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History of Cambria County, V.3

years. He was a large and successful farmer, a man of substance in the township. He married and had a family of twelve children, whose names in the order of birth are as follows: 1. Samuel Horner, married Elizabeth Deshong (the Deshongs formerly owned the site of Morrellville). Emanuel Horner, married Ellen Coe, daughter of a Revolutionary veteran; lived in Johnstown. 3. Jonas Horner, married Elizabeth Barber, and lived in Pittsburg; died July 2, 1884. 4. Elias Horner, married Sarah Horner; lived in Johnstown. 5. Peter Horner, died unmarried. 6. Susan Horner, married a Mr. Drew; both dead. 7. Nancy Horner, married George Beam, and lived in Johnstown. 8. Elizabeth Homer, married William Tibbett, and removed to Kansas; both dead. 9. Katherine Horner, married John M. Smelker; died in Wisconsin in 1899, aged eighty-one years. 10. Martha Homer, married Samuel Tibbett; now a widow living in East Conemaugh, Pennsylvania. 11. John Horner, married Elizabeth Horner; lived in Johnstown, both dead. 12. Jacob Horner, born 1803; died 1874.
    Jacob Horner, youngest son of Jacob Horner, and grandson of Adam Horner, the pioneer, was born in Hornertown, and at one time owned nearly all the land in that locality. He laid out Hornertown, which was called after his father, and also laid out Sandyvale cemetery. He was a substantial man, a farmer by principal occupation, but a good business man in whatever he undertook, and if he saw an enterprise that promised better returns than the farm he was generally ready to invest. When the old Pennsylvania canal was building he was engaged on that work as boss, and during the balmy canal days he owned a line of boats that run between Johnstown and Pittsburg. For several years he was assistant superintendent of the old Portage railroad. Mr. Homer died late in December, 1874, and was buried in Sandyvale cemetery on New Year's Day, 1875. Mr. Horner married his own cousin, Catherine Horner, who bore him nine children. Catherine Horner was a daughter of Christian, Horner, who was born in Franklin county, Pennsylvania, January 25, 1778, and died October 6, 1865. In 1799 he married, the ceremony being performed by Rev. Mr. Stoy, founder of Stoystown. In the same year he removed from Somerset county to Cambria county and settled near Johnstown, one year before Joseph Johns laid out the town which has since borne his name. Christian Horner moved to a farm in Richland township, lived there until 1847 and then returned to Somerset county.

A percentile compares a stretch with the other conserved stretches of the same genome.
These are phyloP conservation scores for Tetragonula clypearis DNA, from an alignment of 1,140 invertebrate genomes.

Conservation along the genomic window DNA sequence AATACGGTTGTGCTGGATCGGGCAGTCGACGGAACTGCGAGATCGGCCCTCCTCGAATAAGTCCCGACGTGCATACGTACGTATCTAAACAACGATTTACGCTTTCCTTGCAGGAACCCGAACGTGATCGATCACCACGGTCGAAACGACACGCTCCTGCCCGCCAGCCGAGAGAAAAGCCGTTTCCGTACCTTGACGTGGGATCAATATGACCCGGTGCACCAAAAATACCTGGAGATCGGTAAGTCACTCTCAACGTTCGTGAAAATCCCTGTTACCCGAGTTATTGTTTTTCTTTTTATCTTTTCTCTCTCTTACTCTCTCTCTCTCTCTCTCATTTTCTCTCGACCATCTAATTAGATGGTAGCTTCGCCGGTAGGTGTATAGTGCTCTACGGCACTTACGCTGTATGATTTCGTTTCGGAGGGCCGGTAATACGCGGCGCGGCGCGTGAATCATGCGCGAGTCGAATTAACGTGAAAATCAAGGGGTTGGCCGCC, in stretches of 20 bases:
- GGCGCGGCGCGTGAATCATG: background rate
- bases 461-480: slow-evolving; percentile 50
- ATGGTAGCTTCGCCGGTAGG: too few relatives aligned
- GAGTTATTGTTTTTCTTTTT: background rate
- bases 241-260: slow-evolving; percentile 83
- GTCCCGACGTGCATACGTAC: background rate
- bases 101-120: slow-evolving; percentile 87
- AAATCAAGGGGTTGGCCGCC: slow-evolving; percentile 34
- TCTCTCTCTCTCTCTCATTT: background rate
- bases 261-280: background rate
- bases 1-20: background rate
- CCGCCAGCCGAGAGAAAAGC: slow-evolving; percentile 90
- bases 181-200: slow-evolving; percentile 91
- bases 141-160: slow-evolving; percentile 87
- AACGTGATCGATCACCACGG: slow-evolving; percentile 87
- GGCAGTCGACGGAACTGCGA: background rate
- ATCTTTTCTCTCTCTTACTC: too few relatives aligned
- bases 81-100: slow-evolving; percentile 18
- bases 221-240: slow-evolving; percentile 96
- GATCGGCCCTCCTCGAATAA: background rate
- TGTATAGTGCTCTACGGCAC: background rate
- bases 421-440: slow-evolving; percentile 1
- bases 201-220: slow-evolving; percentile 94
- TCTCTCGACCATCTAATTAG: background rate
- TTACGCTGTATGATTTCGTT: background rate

Like several others of his surname in the earlier generations of the family, Squire Horner was a prominent man in the community in his time. In 1809 Governor Snyder commissioned him justice of the peace, an office then of much dignity, carrying the title of "Squire," while the officer himself was generally regarded as the first man in the township. As justice of the peace he, had jurisdiction over the large territory of Conemangh township, which then included the present township of that name, the townships of Croyle, Summerhill, Jackson, Taylor, Yoder and Richland and the towns of Johnstown and Wilmore. This office he held until 1847, when he removed to Somerset county. Squire Horner was married twice and had in all fifteen children. The children of Jacob and Catherine Horner were as follows: 1. Jonathan Horner, born December 3, 1828, died November 4, 1895; married Lucinda Cover, who now lives in Johnstown. 2. Aaron Horner, died April 20, 1853, unmarried. 3. Simon Horner, died September 7, 1862; married Mary Horner, who after his death married Mr. Barnacle. 4. Mary Homer married Oscar Graffe, and died April 27, 1879, aged forty-two. 5. Nancy Horner,

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